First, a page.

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Admiral David D. Porter, The Naval History of the Civil War., Chapter 57: the ram Stonewall. (search)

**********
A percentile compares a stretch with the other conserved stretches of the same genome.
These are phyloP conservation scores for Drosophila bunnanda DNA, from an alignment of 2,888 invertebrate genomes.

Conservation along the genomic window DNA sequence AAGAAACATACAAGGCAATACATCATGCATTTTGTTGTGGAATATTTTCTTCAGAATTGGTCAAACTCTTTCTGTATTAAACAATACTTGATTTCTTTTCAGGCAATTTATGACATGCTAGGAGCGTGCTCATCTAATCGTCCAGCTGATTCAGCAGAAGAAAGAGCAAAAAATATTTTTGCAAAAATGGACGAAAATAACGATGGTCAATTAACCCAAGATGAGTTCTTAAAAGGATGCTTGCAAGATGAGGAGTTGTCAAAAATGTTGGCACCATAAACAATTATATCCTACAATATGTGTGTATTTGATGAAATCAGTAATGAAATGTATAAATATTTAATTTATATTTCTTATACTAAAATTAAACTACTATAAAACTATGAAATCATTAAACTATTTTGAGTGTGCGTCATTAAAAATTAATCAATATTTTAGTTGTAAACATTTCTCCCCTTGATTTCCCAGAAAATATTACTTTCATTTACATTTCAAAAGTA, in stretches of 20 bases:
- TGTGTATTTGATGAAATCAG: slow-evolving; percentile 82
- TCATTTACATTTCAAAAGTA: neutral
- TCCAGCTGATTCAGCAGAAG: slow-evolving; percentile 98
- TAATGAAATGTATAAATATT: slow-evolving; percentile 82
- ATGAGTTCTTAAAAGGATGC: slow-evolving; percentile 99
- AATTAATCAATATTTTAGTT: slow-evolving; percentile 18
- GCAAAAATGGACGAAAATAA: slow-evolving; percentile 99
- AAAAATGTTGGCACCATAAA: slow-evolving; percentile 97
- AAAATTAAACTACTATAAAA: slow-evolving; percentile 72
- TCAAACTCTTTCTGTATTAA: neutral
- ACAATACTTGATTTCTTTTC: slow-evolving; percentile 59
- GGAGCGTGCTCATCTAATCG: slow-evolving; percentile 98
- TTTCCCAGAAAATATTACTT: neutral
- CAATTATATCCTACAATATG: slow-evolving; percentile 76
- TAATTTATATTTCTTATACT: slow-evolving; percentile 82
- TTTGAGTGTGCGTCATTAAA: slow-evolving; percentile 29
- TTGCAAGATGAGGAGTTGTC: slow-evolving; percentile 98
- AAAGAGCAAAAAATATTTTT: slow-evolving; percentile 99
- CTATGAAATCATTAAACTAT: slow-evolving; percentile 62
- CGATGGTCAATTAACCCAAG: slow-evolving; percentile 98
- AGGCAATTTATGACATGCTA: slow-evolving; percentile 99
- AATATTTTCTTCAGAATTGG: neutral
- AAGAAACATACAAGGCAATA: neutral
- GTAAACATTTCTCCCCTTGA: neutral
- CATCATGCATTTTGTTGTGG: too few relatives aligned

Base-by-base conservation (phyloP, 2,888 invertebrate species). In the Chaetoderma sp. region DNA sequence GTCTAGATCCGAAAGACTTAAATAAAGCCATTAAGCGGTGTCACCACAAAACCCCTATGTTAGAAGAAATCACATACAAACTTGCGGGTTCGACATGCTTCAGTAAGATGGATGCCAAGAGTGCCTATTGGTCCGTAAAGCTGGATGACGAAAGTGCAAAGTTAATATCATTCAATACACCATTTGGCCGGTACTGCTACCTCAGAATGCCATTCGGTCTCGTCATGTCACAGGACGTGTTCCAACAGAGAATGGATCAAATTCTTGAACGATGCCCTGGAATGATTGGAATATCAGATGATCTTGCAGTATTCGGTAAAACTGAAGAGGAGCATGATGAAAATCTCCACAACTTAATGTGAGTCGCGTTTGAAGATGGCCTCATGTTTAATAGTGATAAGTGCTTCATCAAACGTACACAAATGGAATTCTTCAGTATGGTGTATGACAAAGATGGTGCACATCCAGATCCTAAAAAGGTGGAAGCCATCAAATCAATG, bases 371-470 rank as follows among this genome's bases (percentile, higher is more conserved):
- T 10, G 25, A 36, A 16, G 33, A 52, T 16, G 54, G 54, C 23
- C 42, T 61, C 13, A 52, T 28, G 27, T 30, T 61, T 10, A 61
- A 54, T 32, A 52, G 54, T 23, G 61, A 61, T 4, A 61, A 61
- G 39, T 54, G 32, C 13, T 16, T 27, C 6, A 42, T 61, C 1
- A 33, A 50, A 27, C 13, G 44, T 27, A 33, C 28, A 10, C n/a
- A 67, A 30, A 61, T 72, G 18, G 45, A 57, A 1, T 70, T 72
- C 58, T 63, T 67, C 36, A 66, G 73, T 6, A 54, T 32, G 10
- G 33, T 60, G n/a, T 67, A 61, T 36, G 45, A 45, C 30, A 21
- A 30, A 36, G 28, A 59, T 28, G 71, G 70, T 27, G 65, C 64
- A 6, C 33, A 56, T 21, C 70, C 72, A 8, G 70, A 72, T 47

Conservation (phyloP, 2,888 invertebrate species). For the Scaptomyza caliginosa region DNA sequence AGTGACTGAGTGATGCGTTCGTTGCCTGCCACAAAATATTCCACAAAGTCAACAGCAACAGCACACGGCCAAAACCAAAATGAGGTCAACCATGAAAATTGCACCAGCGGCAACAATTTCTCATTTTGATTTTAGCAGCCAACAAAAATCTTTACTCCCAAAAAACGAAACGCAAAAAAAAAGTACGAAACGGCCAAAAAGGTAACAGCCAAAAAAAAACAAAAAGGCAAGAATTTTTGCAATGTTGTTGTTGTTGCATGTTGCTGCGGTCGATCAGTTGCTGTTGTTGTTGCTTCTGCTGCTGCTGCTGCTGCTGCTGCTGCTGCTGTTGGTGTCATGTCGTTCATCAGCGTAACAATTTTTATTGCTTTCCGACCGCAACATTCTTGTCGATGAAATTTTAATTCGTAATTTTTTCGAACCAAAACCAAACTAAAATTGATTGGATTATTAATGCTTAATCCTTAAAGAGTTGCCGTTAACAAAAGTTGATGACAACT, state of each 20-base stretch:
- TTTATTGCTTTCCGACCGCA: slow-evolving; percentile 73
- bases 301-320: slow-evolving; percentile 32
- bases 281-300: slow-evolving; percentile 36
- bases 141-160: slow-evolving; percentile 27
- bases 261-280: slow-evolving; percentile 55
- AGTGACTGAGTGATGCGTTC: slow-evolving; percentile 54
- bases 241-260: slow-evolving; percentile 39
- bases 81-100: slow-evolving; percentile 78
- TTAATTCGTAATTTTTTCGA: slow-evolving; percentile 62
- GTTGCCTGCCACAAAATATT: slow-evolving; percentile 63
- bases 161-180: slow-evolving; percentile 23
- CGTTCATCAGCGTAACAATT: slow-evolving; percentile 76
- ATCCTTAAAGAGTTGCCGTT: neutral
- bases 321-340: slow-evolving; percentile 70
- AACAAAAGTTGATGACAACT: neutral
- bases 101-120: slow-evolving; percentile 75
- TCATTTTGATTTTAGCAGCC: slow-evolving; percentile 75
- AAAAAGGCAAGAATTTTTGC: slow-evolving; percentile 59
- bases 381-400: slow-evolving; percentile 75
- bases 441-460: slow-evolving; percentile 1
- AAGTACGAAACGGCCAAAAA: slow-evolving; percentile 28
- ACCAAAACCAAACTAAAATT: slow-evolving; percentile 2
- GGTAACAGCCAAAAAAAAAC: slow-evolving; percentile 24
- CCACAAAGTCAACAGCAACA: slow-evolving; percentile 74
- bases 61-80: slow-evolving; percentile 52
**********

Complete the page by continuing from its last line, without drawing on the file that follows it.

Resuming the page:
r, formerly of the United States Navy. She had, we regret to say, an opportunity of inflicting a humiliation upon the American Navy which was hard to bear, considering that its name almost throughout the conflict had been without a stain, and that the reputation it had gained in the war of 1812 had not diminished in the least. The Stonewall got to sea January 28th, 1865, having received her stores and crew from another vessel dispatched by Captain Bullock from England, at Quiberon Bay, Belle Isle, France, but, owing to defects in the rudder casing, the Stonewall put in to Ferrol, Spain, for repairs, where she arrived February 2d, and fell in with the Federal frigate Niagara and sloop-of-war Sacramento, under the command of Commodore Thomas T. Craven. The Niagara was a large and fast vessel of 4,600 tons displacement, carrying ten 150-pounder Parrott rifles. The Sacramento mounted two 11-inch guns, two 9-inch guns and one 60-pounder rifle, with some smaller pieces. The Stonewall